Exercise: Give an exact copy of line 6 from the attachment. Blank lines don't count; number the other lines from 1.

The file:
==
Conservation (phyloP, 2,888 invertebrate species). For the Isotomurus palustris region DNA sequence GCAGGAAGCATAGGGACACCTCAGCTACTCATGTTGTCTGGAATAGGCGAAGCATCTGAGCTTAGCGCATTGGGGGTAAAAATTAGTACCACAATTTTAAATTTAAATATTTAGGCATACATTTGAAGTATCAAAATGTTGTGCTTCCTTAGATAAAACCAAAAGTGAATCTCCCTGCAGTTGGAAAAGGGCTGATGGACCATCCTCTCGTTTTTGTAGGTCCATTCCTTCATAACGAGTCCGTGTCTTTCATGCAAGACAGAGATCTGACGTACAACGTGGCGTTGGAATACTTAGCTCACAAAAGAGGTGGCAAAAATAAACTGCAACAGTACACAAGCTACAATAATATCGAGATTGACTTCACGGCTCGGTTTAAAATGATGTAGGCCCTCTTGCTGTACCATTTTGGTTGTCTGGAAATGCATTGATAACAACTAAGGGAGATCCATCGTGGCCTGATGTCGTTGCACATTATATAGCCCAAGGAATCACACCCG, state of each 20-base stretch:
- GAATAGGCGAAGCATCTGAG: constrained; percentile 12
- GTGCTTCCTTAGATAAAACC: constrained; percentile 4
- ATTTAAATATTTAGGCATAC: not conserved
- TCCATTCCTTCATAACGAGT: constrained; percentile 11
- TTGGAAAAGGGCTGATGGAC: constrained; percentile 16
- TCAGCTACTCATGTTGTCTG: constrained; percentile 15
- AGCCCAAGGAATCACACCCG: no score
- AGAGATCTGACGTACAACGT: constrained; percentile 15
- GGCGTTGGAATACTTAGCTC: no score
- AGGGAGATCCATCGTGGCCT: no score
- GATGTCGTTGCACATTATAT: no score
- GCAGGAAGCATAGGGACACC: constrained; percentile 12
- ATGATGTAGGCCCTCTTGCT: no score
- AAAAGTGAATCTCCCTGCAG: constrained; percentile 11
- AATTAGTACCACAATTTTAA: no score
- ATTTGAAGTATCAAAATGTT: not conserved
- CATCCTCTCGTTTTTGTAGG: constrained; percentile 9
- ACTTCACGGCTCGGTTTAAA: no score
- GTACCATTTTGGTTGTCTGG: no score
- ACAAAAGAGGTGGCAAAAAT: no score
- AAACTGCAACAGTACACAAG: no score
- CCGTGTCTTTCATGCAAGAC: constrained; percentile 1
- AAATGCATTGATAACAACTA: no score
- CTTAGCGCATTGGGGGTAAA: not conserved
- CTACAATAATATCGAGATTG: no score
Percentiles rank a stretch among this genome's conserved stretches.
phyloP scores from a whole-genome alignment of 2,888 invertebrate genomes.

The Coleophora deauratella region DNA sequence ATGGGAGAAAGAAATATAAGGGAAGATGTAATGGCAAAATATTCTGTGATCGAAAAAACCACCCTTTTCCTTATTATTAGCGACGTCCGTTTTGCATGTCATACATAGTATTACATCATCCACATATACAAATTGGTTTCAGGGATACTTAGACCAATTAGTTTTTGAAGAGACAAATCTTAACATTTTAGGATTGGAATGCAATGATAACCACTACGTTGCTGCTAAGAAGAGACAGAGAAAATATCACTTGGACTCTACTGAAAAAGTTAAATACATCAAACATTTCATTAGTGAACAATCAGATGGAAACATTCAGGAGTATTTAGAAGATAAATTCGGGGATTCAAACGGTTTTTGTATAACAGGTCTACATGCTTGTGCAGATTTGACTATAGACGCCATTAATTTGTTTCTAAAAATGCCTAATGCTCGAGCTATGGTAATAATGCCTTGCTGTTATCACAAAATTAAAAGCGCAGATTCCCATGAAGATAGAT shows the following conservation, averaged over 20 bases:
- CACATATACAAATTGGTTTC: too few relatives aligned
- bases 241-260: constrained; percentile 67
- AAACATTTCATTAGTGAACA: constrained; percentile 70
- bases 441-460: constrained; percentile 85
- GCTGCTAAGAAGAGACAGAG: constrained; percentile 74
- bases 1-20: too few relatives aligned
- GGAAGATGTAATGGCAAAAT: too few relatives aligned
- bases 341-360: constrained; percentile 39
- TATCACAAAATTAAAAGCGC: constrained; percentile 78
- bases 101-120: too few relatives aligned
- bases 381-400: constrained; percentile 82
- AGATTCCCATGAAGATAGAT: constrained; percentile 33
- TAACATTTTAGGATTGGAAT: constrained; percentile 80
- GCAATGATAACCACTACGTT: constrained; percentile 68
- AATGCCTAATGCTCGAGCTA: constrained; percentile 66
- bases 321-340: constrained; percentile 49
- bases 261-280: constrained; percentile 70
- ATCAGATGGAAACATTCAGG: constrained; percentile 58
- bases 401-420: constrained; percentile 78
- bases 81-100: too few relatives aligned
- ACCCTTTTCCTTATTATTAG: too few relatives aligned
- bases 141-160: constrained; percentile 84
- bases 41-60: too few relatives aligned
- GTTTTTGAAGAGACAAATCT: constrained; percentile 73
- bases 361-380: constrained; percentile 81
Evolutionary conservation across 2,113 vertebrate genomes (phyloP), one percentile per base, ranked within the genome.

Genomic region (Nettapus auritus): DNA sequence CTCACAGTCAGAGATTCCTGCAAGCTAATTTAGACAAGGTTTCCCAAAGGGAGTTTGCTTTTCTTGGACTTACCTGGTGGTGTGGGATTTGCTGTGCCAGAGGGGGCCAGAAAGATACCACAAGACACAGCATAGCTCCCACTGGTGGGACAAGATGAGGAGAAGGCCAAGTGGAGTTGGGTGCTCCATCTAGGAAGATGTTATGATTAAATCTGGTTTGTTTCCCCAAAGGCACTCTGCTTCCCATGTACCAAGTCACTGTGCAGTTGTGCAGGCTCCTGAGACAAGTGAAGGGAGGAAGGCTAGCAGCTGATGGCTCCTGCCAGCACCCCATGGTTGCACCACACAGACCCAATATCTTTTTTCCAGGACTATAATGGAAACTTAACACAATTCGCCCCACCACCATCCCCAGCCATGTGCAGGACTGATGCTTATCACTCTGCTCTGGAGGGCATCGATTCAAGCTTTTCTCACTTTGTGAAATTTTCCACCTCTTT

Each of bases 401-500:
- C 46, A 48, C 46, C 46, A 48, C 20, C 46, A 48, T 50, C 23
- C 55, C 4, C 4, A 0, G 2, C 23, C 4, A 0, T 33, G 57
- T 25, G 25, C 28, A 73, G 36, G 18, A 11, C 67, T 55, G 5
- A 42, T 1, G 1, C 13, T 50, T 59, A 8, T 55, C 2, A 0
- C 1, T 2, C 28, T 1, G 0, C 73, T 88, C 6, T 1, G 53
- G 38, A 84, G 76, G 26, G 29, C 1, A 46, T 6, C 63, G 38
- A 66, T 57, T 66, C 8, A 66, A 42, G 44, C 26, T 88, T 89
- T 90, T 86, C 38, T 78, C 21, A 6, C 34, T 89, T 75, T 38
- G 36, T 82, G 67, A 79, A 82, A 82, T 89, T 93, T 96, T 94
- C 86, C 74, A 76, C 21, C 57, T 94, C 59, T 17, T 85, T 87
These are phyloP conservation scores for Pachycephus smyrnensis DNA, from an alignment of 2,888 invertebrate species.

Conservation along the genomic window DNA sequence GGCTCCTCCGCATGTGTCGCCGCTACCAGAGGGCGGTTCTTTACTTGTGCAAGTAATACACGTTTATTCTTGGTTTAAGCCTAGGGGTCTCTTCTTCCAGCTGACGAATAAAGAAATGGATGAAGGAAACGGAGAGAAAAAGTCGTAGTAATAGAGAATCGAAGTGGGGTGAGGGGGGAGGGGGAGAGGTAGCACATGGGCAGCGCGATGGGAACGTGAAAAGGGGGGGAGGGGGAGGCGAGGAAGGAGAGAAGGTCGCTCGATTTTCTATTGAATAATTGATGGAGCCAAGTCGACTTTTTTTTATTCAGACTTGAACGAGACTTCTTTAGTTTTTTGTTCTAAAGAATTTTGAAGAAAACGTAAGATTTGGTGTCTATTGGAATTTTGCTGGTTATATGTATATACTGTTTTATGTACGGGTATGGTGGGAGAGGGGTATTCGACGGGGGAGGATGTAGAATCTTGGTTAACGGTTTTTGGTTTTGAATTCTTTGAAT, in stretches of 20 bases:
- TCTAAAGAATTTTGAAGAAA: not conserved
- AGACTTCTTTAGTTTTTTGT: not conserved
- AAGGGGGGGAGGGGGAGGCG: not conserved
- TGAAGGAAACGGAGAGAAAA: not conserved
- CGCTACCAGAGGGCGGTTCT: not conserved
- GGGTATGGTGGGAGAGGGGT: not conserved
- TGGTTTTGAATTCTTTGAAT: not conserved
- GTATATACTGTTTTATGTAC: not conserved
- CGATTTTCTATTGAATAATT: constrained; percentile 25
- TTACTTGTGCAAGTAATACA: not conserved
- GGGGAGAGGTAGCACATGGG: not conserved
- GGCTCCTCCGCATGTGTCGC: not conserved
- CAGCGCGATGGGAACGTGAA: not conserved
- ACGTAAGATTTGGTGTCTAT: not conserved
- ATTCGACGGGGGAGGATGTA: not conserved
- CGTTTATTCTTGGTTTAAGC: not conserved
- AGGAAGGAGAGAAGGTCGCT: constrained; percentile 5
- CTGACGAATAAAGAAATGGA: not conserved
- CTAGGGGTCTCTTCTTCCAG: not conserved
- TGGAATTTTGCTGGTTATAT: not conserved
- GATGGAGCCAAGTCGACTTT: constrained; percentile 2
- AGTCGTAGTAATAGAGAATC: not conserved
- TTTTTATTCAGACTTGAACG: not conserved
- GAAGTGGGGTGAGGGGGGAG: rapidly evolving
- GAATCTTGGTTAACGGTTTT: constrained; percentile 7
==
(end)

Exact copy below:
- TTGGAAAAGGGCTGATGGAC: constrained; percentile 16